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How to Keep
a Small Outboard Motor
Running Strong

Mercury Marine Dinghy with Outboard

Properly Maintained, A Dinghy Outboard Motor Boasts A Life Expectancy Of At Least 1200 Hours

1. Keep the gasoline fresh and clean and dry (no water in gas). Sometimes hard starting is due to moisture in the fuel tank. To remedy, simply dose the fuel with a can of special additives that absorbs the water. Another method, the one I prefer is to loosen the drain screw in the carburetor fuel bowl. Opened, whatever liquid is in the fuel bowl will flow out. Capture it if you can. Look for bubbles, a telltale sign of water contamination. Water and oil don't mix, which is why you see the bubbles. Know that healthy fuel is clear and water-contaminated fuel is cloudy and murky.

2. Routinely check the propeller for fishline wrapped around the shaft. If you don't remove it, it burrows through the propeller shaft seal and cuts it. When the engine is running, even in neutral, the spinning gears pressurize the oil blowing it out through the cut in the seal. Then when the engine stops, the vacuum sucks in water to replace the lost oil. According to Pennzoil engineers, as little as an ounce of water can destroy a gearset.

3. On a four-stroke outboards change the oil and oil filter after its first 20-hours then every 100-hours thereafter, or at least once at the end of the season. Scrupulous attention to oil changes is neccessary because four-strokes are particularly sensitive to dirty oil. Dirty oil destroys crankshaft and connecting rod bearings. Because of their minimal oil capacity, four-stroke outboards are especially sensitive to diry oil. Carbon is abrasive and wears crankshaft bearings, piston rings and skirts and valve guides.

4. Change gear case oil on schedule. Once a year keeps fresh oil lubricating gears and bearings, extending life.

5. Stabilize fuel so it doesn't gum up the fuel system during dormant periods. Gasoline begins to sour after about a month. Special additives keep it fresh.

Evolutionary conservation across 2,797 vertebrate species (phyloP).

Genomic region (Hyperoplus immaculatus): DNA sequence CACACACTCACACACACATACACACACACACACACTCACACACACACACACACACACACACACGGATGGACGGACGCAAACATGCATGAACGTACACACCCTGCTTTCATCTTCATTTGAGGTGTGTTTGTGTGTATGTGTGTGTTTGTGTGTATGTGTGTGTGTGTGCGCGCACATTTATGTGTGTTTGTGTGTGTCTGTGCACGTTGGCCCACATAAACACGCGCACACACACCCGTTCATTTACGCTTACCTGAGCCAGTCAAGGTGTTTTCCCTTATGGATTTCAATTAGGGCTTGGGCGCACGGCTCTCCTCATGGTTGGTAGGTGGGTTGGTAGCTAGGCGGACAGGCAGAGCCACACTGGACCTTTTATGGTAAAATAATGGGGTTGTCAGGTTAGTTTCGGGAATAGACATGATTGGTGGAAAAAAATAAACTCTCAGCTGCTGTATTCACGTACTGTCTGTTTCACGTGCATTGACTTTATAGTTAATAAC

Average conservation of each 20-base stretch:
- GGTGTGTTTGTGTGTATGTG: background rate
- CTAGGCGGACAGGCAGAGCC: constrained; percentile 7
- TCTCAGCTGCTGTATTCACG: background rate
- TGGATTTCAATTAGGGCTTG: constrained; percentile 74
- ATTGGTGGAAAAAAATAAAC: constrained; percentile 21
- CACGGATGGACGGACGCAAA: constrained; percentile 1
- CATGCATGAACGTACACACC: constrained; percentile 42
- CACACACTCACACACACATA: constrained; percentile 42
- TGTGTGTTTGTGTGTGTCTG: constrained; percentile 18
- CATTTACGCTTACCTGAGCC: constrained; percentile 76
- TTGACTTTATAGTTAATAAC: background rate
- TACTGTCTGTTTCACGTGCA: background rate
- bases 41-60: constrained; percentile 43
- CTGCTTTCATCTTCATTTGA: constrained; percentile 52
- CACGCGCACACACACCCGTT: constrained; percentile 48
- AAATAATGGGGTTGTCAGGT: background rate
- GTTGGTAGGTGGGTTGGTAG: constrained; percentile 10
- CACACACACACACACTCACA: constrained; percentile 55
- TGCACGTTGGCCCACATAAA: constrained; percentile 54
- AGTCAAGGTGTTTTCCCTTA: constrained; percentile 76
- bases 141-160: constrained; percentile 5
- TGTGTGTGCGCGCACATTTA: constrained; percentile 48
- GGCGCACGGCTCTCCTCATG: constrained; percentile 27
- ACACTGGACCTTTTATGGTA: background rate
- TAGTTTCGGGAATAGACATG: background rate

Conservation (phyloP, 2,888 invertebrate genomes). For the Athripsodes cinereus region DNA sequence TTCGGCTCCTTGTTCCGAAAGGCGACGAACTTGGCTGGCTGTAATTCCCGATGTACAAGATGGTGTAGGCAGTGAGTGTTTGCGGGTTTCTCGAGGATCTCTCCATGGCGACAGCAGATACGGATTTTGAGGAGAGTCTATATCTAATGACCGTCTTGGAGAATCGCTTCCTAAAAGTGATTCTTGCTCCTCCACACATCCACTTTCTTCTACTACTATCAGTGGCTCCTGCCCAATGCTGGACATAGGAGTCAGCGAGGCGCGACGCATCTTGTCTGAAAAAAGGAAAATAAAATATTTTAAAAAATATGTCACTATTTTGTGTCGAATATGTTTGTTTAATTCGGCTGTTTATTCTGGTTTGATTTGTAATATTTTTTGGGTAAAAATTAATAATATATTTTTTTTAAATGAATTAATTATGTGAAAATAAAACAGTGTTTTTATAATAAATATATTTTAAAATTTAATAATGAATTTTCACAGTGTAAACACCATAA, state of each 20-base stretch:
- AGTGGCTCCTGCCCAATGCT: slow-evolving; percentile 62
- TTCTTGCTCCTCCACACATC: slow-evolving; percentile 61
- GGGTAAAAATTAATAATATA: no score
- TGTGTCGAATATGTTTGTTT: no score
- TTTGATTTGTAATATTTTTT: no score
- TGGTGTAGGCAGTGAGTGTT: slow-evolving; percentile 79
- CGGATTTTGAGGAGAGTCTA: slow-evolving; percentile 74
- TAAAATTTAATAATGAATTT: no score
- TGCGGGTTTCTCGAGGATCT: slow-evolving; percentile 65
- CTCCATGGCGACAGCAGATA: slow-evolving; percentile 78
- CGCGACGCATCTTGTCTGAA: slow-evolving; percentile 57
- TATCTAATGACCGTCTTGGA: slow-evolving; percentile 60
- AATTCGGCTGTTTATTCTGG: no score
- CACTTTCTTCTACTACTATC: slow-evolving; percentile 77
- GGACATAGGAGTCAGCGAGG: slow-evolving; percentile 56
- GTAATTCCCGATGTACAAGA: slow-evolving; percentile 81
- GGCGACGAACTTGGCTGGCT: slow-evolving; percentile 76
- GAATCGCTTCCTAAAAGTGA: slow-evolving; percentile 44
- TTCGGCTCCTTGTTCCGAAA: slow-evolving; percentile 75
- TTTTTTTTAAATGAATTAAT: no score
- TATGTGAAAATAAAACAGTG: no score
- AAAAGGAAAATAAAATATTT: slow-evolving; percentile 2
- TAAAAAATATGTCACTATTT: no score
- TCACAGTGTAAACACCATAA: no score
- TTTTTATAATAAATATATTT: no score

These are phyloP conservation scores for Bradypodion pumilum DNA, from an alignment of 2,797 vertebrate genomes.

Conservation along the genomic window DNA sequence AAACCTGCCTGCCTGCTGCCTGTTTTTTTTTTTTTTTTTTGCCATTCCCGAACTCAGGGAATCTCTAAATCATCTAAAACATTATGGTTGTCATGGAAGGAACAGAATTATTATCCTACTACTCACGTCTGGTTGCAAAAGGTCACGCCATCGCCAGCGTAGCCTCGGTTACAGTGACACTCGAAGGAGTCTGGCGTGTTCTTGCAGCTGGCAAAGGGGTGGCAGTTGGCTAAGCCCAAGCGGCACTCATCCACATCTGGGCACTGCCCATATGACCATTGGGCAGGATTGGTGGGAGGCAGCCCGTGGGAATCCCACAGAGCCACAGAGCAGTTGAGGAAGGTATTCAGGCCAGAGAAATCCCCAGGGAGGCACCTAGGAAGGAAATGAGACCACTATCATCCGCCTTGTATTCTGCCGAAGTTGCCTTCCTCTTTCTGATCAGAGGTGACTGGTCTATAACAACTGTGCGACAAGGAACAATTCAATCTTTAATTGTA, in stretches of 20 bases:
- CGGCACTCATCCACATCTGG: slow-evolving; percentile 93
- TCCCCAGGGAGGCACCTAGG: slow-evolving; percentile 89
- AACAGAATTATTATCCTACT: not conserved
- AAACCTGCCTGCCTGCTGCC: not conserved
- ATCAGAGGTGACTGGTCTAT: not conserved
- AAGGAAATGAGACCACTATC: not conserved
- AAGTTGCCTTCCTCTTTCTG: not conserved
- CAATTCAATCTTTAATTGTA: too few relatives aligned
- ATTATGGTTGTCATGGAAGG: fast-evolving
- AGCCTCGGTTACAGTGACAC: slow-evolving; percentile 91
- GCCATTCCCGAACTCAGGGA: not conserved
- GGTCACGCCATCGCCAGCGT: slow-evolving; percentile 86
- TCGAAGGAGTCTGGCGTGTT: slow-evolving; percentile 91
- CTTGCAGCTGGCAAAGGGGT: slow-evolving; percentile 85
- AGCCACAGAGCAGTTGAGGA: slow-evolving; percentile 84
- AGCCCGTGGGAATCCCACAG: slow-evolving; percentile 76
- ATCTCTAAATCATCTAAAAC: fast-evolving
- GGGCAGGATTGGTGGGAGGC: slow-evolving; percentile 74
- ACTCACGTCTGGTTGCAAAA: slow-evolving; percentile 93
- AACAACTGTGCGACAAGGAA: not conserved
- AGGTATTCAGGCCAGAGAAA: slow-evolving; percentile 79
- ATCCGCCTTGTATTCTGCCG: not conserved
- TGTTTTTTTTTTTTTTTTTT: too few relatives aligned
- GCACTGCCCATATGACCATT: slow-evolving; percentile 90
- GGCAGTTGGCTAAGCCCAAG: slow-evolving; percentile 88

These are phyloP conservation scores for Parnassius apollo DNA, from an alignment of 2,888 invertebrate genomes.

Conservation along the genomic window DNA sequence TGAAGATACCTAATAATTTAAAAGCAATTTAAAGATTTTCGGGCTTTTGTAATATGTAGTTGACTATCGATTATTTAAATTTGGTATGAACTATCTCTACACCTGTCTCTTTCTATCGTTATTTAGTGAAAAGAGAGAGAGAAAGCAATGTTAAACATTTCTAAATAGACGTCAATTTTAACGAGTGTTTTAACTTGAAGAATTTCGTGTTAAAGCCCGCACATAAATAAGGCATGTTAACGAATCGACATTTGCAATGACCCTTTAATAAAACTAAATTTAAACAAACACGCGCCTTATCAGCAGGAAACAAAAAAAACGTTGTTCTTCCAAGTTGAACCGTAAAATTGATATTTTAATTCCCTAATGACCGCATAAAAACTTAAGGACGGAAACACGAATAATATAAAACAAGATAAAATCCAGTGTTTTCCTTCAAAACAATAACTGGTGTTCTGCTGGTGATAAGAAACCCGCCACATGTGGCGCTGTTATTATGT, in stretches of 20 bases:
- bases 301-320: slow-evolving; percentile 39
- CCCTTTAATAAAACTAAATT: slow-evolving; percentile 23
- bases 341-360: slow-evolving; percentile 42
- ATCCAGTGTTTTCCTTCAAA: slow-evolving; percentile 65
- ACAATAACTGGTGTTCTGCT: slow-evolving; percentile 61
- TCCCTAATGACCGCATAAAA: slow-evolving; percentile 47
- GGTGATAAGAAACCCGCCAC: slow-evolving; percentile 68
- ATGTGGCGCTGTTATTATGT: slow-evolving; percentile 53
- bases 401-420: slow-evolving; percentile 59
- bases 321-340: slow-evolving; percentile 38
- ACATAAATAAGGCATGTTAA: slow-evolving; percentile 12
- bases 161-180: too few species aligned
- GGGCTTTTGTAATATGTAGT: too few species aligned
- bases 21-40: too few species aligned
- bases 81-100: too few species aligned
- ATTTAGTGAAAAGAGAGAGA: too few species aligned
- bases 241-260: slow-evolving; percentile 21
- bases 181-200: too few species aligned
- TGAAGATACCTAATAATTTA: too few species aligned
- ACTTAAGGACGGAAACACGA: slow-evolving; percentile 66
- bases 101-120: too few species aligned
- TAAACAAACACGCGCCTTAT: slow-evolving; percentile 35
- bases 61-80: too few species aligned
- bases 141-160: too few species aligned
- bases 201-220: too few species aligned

6. With saltwater motors, flush the engine with freshwater after operation. This clears salt crystals and other harmful debris from the cooling system. On some engine you need an inexpensive adaptor that fits the common garden hose. Know that at about 180 degrees salt precipitates out of solution and builds up on the internal cooling passages. A freshwater rinse washes them away.

7. Fog the cylinders if the engine will remain dormant for more than a couple of weeks. Fogging oil is sticky and vaporous and protects against rust.

8. Bolt the motor to the transom. Don't rely on just the clamp screws. Clamp screws are notorious for unwinding and letting the engine hope off into the water. Many outboards include a bolt for permanently locking them to the transom.

9. Water pump impellers do not age well. The rubber hardens, the impeller blades take a rigid set and stop pushing water. Sometimes they break off and flow upstream into the engine, sometimes clogging a water passage. Consider changing the impeller every two years as a preventive measure.

10. Finally, invest in two things: A. From West Marine or Raccor an appropriately-sized fuel filter funnel to remove particulate matter from the gasoline and at the same time remove any water contamination that may be lurking; B. Plumb a water-separating fuel filter between the fuel tank and the engine. The best ones are 10-micron, either from Yamaha Marine or Racor.